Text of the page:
brooklyn museum

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As the 2018 Grammy nominations show, hip-hop’s dominance was greater than ever over the past year, and Spotify’s RapCaviar playlist has played no small role in consolidating the genre’s strength.

To celebrate the three breakthrough hip-hop artists of the year, the company is launching the inaugural RapCaviar Pantheon, which will pay tribute every year to rising stars in unique artistic formats. According to a press release, the artists were decided by a combination of data and curation, in keeping with the curatorial approach of the RapCaviar playlist. For the launch, the company has created three life-size sculptures of this year’s inductees — Metro Boomin, SZA and21 Savage, which will be unveiled in an exhibition Thursday night at the Brooklyn Museum.

“Across time, people have had the desire to immortalize others for their contributions to society. And for hip hop, that time has come,” said Seth Farbman, Spotify’s Chief Marketing Officer. “Not only has hip hop dominated music culture, it has influenced American culture and we are honored to have artists who are breaking down barriers and shaping culture, as the first inductees of the inaugural RapCaviar Pantheon program.”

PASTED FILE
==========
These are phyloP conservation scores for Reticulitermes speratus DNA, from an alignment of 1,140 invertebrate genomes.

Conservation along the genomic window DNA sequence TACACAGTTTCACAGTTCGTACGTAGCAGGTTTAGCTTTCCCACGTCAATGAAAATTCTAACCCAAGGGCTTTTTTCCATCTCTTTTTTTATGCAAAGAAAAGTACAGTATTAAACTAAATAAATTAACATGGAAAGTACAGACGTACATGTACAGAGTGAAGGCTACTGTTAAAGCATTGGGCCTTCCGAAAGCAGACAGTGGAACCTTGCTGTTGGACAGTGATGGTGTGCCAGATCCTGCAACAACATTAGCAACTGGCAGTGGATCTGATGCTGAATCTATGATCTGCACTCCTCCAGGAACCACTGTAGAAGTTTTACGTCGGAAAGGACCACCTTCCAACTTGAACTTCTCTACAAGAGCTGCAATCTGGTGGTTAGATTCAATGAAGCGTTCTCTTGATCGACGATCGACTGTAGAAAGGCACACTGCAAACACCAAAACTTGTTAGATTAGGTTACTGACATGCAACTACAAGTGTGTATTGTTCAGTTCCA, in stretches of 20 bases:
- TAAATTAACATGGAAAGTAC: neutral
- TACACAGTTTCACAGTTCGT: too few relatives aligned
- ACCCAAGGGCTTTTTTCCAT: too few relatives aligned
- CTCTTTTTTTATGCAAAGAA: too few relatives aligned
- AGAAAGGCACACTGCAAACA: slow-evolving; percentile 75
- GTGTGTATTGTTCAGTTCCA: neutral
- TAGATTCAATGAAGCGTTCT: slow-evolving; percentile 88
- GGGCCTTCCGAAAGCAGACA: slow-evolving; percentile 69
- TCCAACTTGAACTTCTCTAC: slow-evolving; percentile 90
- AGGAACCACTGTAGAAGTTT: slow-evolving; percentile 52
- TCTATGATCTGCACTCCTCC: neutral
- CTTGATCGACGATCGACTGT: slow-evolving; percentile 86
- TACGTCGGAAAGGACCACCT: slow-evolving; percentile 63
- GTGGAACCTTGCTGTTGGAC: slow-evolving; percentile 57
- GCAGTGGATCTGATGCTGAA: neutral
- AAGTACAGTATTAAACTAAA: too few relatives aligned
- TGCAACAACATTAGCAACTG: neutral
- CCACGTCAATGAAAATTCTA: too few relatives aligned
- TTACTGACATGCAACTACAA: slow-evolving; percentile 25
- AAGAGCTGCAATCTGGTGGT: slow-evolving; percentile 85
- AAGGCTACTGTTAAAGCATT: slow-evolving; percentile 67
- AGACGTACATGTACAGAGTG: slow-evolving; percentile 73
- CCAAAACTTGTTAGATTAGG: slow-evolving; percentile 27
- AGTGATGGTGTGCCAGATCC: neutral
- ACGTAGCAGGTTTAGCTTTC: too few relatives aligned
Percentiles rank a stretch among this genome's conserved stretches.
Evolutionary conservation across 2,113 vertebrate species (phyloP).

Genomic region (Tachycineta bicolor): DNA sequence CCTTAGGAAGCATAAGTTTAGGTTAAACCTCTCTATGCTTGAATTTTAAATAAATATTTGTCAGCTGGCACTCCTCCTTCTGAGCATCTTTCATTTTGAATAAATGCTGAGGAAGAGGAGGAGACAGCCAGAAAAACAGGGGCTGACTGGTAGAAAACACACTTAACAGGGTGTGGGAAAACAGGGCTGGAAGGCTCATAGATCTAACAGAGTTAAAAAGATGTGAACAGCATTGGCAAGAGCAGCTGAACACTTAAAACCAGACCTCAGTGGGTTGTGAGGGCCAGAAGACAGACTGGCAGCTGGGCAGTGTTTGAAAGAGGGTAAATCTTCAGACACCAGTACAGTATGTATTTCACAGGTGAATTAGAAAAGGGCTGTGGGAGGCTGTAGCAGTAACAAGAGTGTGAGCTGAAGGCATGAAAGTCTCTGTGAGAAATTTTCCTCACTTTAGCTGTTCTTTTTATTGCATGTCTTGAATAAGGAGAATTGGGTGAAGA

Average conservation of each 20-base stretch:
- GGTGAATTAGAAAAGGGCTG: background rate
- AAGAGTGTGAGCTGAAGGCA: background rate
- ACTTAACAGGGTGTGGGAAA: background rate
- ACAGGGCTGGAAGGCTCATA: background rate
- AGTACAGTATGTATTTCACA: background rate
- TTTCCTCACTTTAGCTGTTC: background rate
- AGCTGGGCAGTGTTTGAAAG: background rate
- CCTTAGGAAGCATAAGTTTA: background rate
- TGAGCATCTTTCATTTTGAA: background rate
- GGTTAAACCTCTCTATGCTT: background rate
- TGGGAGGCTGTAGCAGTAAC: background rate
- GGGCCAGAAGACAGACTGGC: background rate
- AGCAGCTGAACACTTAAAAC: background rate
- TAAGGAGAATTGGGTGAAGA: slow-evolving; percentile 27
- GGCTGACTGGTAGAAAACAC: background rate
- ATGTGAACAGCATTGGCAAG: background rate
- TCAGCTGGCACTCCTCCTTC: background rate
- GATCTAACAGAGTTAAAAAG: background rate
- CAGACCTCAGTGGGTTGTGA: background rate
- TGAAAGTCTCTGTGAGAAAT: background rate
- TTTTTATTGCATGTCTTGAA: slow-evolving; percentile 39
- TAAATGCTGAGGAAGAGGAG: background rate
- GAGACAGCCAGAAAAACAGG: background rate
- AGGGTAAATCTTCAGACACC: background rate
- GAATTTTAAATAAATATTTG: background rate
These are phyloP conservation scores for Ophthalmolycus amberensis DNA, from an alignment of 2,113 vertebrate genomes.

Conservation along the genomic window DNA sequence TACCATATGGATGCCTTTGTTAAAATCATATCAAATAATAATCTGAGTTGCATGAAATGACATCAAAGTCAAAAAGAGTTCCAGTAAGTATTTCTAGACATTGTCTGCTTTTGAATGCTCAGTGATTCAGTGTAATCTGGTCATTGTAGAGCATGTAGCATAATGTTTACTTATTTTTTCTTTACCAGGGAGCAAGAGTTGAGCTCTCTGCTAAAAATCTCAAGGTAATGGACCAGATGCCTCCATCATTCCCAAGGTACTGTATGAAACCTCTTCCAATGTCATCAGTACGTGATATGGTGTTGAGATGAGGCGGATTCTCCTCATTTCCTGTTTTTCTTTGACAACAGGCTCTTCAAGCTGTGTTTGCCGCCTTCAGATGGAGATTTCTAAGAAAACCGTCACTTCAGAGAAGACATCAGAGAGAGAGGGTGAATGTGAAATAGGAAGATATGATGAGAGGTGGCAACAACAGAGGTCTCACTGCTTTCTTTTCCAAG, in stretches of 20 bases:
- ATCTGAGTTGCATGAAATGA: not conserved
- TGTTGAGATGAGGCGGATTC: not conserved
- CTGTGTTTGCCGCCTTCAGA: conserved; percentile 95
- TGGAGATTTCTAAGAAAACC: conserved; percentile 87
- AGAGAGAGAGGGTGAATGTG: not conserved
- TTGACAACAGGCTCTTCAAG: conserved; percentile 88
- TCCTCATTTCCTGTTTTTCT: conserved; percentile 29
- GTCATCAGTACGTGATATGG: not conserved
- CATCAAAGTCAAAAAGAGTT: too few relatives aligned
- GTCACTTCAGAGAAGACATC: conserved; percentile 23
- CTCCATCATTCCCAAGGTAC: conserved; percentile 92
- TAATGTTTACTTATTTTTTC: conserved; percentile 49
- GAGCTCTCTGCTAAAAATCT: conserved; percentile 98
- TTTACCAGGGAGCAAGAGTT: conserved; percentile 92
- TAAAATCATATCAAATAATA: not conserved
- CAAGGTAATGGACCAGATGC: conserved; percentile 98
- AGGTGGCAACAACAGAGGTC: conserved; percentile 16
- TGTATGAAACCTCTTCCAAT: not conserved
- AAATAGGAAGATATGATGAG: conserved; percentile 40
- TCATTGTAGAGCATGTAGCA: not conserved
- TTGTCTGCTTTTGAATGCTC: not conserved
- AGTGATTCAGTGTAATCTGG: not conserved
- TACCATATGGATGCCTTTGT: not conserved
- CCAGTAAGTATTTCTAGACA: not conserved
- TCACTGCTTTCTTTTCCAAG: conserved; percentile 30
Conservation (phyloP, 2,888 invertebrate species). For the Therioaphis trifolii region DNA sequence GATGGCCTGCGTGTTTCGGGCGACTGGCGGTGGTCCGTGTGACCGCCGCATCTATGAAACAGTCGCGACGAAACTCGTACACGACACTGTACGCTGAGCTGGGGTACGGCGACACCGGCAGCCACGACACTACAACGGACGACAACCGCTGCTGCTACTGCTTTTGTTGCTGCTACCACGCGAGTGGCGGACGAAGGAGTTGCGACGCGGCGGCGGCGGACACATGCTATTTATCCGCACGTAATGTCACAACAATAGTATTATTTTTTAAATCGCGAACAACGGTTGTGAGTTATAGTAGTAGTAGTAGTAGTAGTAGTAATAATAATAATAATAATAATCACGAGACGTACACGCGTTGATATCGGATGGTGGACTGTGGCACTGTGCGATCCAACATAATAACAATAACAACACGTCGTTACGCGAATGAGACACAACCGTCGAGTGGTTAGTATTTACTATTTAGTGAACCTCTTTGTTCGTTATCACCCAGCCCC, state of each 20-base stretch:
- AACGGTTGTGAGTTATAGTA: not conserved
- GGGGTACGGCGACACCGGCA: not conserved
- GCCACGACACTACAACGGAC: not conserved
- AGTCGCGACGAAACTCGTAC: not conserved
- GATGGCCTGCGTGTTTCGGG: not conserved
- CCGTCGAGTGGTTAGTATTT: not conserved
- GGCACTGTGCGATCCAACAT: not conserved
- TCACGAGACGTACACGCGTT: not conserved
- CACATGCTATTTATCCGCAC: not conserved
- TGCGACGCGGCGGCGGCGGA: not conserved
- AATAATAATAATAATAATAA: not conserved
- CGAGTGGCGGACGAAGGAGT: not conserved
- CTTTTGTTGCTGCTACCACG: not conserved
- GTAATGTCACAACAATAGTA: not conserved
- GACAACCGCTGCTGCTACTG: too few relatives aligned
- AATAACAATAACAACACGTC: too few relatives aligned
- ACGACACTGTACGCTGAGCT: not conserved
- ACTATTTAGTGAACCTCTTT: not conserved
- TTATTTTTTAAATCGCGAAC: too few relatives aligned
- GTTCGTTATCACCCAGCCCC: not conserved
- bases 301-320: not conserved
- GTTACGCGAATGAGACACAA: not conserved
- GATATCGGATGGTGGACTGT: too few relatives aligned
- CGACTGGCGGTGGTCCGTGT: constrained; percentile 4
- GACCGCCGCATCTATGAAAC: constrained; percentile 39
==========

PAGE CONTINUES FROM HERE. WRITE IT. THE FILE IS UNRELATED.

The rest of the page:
Ancient Egyptian limestone statue of a married couple named Nebsen and Nebet-Ta. Artist unknown; 18th Dynasty, reign of Thutmose IV or Amenhotep III (ca. 1400-1352 BCE).  Thought to come from Dahamsha; now in the Brooklyn Museum.  Photo credit: David Liam Moran/Wikimedia Commons.

Eastman Johnson (1824-1906)
“A Ride for Liberty - The Fugitive Slaves”
(1862)
Oil on paperboard
Located in the Brooklyn Museum, New York City, New York, United States

Johnson portrayed an enslaved family charging for the safety of Union lines in the dull light of dawn. The absence of white figures in this liberation subject makes it virtually unique in art of the period—these African Americans are independent agents of their own freedom. Johnson claimed to have based the painting on an actual event he witnessed near the Manassas, Virginia, battlefield on March 2, 1862, just days before the Confederate stronghold was ceded to Union forces.

Beaded elephant mask of the Bamileke people, Cameroon, worn by members of the Kuosi masking society (an elite society made up of royalty and other men of high rank).  Artist unknown; 20th century.  Now in the Brooklyn Museum.  Photo credit Brooklyn Museum.

Louis Comfort Tiffany (1848-1933)
“On the Way between Old and New Cairo, Citadel Mosque of Mohammed Ali, and Tombs of the Mamelukes” (1872)
Oil on canvas
Located in the Brooklyn Museum, New York City, United States